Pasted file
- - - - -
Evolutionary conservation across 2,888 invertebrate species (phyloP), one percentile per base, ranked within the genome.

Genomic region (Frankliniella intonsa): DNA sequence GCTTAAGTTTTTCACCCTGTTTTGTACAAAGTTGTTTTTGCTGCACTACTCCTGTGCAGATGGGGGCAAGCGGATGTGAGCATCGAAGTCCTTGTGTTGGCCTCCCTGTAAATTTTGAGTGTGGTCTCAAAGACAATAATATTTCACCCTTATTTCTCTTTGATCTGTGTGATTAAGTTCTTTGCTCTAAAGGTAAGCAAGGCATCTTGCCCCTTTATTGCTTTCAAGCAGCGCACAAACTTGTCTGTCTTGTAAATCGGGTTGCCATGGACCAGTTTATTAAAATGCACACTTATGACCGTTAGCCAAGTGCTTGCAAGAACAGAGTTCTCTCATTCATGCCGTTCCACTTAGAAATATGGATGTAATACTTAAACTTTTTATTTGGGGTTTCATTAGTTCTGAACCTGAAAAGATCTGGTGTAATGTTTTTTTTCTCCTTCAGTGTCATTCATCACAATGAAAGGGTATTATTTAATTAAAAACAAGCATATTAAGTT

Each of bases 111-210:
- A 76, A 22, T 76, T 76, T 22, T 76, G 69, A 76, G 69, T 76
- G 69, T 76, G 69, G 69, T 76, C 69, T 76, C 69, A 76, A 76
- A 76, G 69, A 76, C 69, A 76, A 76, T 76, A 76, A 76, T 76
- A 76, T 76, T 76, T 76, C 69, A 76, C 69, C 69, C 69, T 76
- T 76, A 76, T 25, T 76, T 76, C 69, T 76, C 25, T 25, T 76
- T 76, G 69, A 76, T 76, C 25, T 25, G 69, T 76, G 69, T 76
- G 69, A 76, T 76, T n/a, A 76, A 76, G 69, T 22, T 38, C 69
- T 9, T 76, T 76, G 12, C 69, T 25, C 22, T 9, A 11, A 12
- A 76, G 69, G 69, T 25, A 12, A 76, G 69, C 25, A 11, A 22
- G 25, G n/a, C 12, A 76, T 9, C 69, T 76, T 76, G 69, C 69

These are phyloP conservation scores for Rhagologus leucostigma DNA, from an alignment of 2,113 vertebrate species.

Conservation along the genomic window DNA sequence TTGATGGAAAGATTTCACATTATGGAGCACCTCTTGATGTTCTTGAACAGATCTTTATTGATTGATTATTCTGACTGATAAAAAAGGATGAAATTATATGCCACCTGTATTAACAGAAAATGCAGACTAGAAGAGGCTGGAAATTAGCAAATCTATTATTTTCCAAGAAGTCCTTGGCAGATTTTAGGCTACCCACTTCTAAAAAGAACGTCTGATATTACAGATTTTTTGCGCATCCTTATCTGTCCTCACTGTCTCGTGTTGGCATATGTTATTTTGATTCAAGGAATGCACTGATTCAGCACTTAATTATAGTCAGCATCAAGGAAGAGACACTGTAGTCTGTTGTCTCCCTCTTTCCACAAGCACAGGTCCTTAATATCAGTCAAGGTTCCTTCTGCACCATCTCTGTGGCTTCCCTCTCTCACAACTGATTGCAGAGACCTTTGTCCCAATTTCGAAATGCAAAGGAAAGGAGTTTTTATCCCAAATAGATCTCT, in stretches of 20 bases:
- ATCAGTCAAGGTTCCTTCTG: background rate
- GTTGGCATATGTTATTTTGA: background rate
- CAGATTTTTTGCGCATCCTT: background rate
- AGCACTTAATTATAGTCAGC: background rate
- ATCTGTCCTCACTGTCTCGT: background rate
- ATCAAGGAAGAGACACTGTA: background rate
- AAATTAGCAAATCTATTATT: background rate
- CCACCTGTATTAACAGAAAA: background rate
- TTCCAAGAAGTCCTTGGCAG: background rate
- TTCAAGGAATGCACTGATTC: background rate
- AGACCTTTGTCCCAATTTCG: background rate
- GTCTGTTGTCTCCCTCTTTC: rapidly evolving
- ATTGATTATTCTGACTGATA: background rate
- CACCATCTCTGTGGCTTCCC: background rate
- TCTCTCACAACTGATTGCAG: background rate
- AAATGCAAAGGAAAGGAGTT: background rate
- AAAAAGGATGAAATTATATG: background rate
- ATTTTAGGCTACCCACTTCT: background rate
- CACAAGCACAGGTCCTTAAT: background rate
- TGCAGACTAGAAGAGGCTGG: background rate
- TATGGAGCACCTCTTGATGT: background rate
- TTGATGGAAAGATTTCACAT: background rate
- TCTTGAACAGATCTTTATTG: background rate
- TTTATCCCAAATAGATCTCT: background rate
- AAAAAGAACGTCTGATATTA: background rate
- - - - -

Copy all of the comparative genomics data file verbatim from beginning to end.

Evolutionary conservation across 2,888 invertebrate species (phyloP), one percentile per base, ranked within the genome.

Genomic region (Frankliniella intonsa): DNA sequence GCTTAAGTTTTTCACCCTGTTTTGTACAAAGTTGTTTTTGCTGCACTACTCCTGTGCAGATGGGGGCAAGCGGATGTGAGCATCGAAGTCCTTGTGTTGGCCTCCCTGTAAATTTTGAGTGTGGTCTCAAAGACAATAATATTTCACCCTTATTTCTCTTTGATCTGTGTGATTAAGTTCTTTGCTCTAAAGGTAAGCAAGGCATCTTGCCCCTTTATTGCTTTCAAGCAGCGCACAAACTTGTCTGTCTTGTAAATCGGGTTGCCATGGACCAGTTTATTAAAATGCACACTTATGACCGTTAGCCAAGTGCTTGCAAGAACAGAGTTCTCTCATTCATGCCGTTCCACTTAGAAATATGGATGTAATACTTAAACTTTTTATTTGGGGTTTCATTAGTTCTGAACCTGAAAAGATCTGGTGTAATGTTTTTTTTCTCCTTCAGTGTCATTCATCACAATGAAAGGGTATTATTTAATTAAAAACAAGCATATTAAGTT

Each of bases 111-210:
- A 76, A 22, T 76, T 76, T 22, T 76, G 69, A 76, G 69, T 76
- G 69, T 76, G 69, G 69, T 76, C 69, T 76, C 69, A 76, A 76
- A 76, G 69, A 76, C 69, A 76, A 76, T 76, A 76, A 76, T 76
- A 76, T 76, T 76, T 76, C 69, A 76, C 69, C 69, C 69, T 76
- T 76, A 76, T 25, T 76, T 76, C 69, T 76, C 25, T 25, T 76
- T 76, G 69, A 76, T 76, C 25, T 25, G 69, T 76, G 69, T 76
- G 69, A 76, T 76, T n/a, A 76, A 76, G 69, T 22, T 38, C 69
- T 9, T 76, T 76, G 12, C 69, T 25, C 22, T 9, A 11, A 12
- A 76, G 69, G 69, T 25, A 12, A 76, G 69, C 25, A 11, A 22
- G 25, G n/a, C 12, A 76, T 9, C 69, T 76, T 76, G 69, C 69

These are phyloP conservation scores for Rhagologus leucostigma DNA, from an alignment of 2,113 vertebrate species.

Conservation along the genomic window DNA sequence TTGATGGAAAGATTTCACATTATGGAGCACCTCTTGATGTTCTTGAACAGATCTTTATTGATTGATTATTCTGACTGATAAAAAAGGATGAAATTATATGCCACCTGTATTAACAGAAAATGCAGACTAGAAGAGGCTGGAAATTAGCAAATCTATTATTTTCCAAGAAGTCCTTGGCAGATTTTAGGCTACCCACTTCTAAAAAGAACGTCTGATATTACAGATTTTTTGCGCATCCTTATCTGTCCTCACTGTCTCGTGTTGGCATATGTTATTTTGATTCAAGGAATGCACTGATTCAGCACTTAATTATAGTCAGCATCAAGGAAGAGACACTGTAGTCTGTTGTCTCCCTCTTTCCACAAGCACAGGTCCTTAATATCAGTCAAGGTTCCTTCTGCACCATCTCTGTGGCTTCCCTCTCTCACAACTGATTGCAGAGACCTTTGTCCCAATTTCGAAATGCAAAGGAAAGGAGTTTTTATCCCAAATAGATCTCT, in stretches of 20 bases:
- ATCAGTCAAGGTTCCTTCTG: background rate
- GTTGGCATATGTTATTTTGA: background rate
- CAGATTTTTTGCGCATCCTT: background rate
- AGCACTTAATTATAGTCAGC: background rate
- ATCTGTCCTCACTGTCTCGT: background rate
- ATCAAGGAAGAGACACTGTA: background rate
- AAATTAGCAAATCTATTATT: background rate
- CCACCTGTATTAACAGAAAA: background rate
- TTCCAAGAAGTCCTTGGCAG: background rate
- TTCAAGGAATGCACTGATTC: background rate
- AGACCTTTGTCCCAATTTCG: background rate
- GTCTGTTGTCTCCCTCTTTC: rapidly evolving
- ATTGATTATTCTGACTGATA: background rate
- CACCATCTCTGTGGCTTCCC: background rate
- TCTCTCACAACTGATTGCAG: background rate
- AAATGCAAAGGAAAGGAGTT: background rate
- AAAAAGGATGAAATTATATG: background rate
- ATTTTAGGCTACCCACTTCT: background rate
- CACAAGCACAGGTCCTTAAT: background rate
- TGCAGACTAGAAGAGGCTGG: background rate
- TATGGAGCACCTCTTGATGT: background rate
- TTGATGGAAAGATTTCACAT: background rate
- TCTTGAACAGATCTTTATTG: background rate
- TTTATCCCAAATAGATCTCT: background rate
- AAAAAGAACGTCTGATATTA: background rate